by Gabriel Valdez
In 2010, I bought a copy of Uncut off the shelf of Turn It Up, a music store in Northampton, MA. I bought it for the cover story, this feature about Kate Bush’s Hounds of Love, often viewed as the seminal album in shaping modern music production.
I was originally drawn to Bush in college for her aesthetic similarities (both musical and otherwise) to my favorite artist, Tori Amos. I would end up reading the article two or three times, focusing on Bush’s collaborations with Peter Gabriel and her dealings with her record label, EMI.
That copy of Uncut came with a sampling album. It was called Western Skies, and featured up-and-coming bands from the alt-country movement. Here’s the track list.
I wasn’t expecting much from it. Most notably, it featured a song from Okkervil River’s collaboration with Roky Erickson. Little did I know at the time that it would mark the conclusion of those few years when Okkervil River was, to me, the best band going.
It also featured Joanna Newsom’s “In California,” a little bit of perfection I was already well practiced at championing to every friend who would listen.
The rest of the mix was unremarkable, except for a gem called “Deafening Love” by Bear in Heaven. “Deafening Love.” It was unstructured, moody, intense. It drove forward relentlessly at such a slow, deliberate pace. It felt like the music I might feel – not hear, but feel – at some underground ceremony calling forth a great Cthulhian monstrosity. It felt a little bit like going crazy. I loved it:
“Bear in Heaven,” I thought to myself. “I better pay attention to that sh*t.” The rest of their music often shared a similar intensity, but never quite found that insane groove of “Deafening Love.”
And then 2012 happened. It was a good year for Bears. Grizzly Bear released the fantastic album Shields. My Chicago Bears even went 10-6 with a record-setting defense (ownership, upset at drifting away from our traditional mediocrity, promptly fired the coach). And Bear in Heaven released the last thing anyone ever expected from their loosely structured, psychedelic, Cthulhian-inducing, alt-country band: a tight, poppy, modern 80s masterpiece.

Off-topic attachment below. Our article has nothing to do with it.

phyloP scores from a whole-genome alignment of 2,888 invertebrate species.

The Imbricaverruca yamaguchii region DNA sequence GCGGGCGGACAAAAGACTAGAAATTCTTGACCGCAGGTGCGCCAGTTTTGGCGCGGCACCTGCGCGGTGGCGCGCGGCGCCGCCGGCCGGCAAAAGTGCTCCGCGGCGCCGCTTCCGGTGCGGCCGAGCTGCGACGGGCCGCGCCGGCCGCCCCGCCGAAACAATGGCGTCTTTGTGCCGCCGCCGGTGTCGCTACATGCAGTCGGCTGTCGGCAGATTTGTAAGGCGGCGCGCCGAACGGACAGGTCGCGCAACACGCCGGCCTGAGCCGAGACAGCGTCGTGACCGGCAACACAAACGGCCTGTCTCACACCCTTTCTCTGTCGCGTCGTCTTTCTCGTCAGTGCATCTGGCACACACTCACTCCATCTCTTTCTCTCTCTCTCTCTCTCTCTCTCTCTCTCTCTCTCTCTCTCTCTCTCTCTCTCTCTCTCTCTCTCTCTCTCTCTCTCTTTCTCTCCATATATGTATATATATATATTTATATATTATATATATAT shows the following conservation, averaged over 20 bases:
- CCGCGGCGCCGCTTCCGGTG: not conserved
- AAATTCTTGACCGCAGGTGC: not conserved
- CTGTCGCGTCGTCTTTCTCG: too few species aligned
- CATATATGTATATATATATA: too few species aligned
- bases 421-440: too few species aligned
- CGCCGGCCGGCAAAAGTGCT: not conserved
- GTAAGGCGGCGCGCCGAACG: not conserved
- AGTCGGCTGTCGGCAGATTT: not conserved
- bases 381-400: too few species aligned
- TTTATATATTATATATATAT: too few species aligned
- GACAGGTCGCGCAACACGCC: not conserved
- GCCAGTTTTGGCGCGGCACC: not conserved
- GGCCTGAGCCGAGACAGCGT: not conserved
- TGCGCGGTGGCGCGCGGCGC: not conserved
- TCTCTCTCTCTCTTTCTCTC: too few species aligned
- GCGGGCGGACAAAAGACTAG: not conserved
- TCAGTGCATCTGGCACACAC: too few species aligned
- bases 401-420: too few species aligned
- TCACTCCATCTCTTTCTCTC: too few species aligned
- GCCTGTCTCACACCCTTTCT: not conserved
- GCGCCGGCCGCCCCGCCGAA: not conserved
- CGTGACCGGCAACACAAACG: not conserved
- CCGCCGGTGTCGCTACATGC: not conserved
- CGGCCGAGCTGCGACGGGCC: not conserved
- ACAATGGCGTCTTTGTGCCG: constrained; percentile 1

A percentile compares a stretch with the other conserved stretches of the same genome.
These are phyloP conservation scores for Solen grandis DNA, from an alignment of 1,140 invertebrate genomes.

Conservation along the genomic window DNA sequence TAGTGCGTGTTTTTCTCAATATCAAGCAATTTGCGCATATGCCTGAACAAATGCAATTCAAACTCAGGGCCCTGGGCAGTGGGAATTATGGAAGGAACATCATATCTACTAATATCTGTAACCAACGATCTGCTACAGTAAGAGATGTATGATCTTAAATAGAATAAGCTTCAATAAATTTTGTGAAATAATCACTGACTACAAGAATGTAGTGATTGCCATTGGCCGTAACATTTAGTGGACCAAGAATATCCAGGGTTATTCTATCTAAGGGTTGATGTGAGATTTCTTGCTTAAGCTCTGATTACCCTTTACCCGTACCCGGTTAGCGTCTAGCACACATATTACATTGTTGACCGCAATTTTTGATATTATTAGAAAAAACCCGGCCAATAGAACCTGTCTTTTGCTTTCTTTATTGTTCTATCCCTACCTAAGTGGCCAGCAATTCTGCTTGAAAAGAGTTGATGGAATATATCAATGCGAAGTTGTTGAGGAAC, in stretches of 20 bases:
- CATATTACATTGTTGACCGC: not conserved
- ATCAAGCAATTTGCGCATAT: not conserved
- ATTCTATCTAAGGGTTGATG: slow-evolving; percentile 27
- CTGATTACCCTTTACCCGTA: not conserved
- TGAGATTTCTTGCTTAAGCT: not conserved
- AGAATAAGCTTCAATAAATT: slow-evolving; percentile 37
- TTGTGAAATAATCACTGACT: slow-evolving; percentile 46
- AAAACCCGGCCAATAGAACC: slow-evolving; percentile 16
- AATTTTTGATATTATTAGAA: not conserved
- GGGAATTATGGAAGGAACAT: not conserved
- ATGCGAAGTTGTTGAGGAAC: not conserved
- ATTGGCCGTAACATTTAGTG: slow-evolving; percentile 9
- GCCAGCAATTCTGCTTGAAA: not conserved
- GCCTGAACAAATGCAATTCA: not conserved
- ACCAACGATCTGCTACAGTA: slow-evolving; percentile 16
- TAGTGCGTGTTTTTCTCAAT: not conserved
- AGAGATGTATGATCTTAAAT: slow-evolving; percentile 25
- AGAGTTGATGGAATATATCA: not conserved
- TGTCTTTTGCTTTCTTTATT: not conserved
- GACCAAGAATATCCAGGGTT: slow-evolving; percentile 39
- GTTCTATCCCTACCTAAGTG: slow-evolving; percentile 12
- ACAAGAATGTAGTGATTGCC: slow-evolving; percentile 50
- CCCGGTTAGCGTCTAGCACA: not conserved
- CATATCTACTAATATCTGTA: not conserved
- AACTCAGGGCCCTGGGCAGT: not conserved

I Love You, It’s Cool the album title goes. You can clearly hear the musicality of The Cure and Echo and the Bunnymen, but there’s something more there. Listen carefully enough, and you’ll start to notice a pathos behind the songs’ charms. Moments are captured with both a disarming magic and an emotional burden. This is Tears for Fears territory right here:
“Timing is a blurry word
Never ever understood
We could fret until the end
Or fluoresce in trouble’s hand.”
What few critics gave much notice to I Love You, It’s Cool listened to the sound and dismissed the album as wonderfully pleasant, but full of empty charm. They were wrong.
I Love You, It’s Cool the album title goes. On this album, sometimes that’s a reassurance. Sometimes it’s an assertion. Sometimes it’s a threat. Sometimes it’s spoken in desperation, hoping someone out there echoes it back.
In “Noon Moon,” of which there isn’t a good copy to be found (each of Bear in Heaven’s albums is freely available on Spotify, but they’re not popular enough to be found in full elsewhere), vocalist Jon Philpot sings:
“The hushed street is booming louder than my heartbeat
The sunrise reverberates, I will never sleep
The calm water should inspire my weary eyes
But this boy is running wild in overdrive.
Roll around, hair in a fit, rattle on thoughtful mind
Cruel world, can’t change a thing, crying at the television.”
You ask, “Who’s making good 80s music today?” My eyes light up. My heart leaps a little in my chest. Why? I get the chance to tell you about Bear in Heaven.
Since I can’t share “Noon Moon” here, enjoy their excellent commentary on narcissism “The Reflection in You.”
(Bear in Heaven does have a 2014 album, Time Is Over One Day Old, but like everything else they’ve done, it’s completely different from their other work: still synth-heavy, but focused on relaxed 70s folk and psychedelia.)
Have You Heard… is a stream of song and band recommendations, many of which may be new to you. It’s also the kind of analysis that’s missing in a music industry obsessed with image and celebrity instead of the music itself.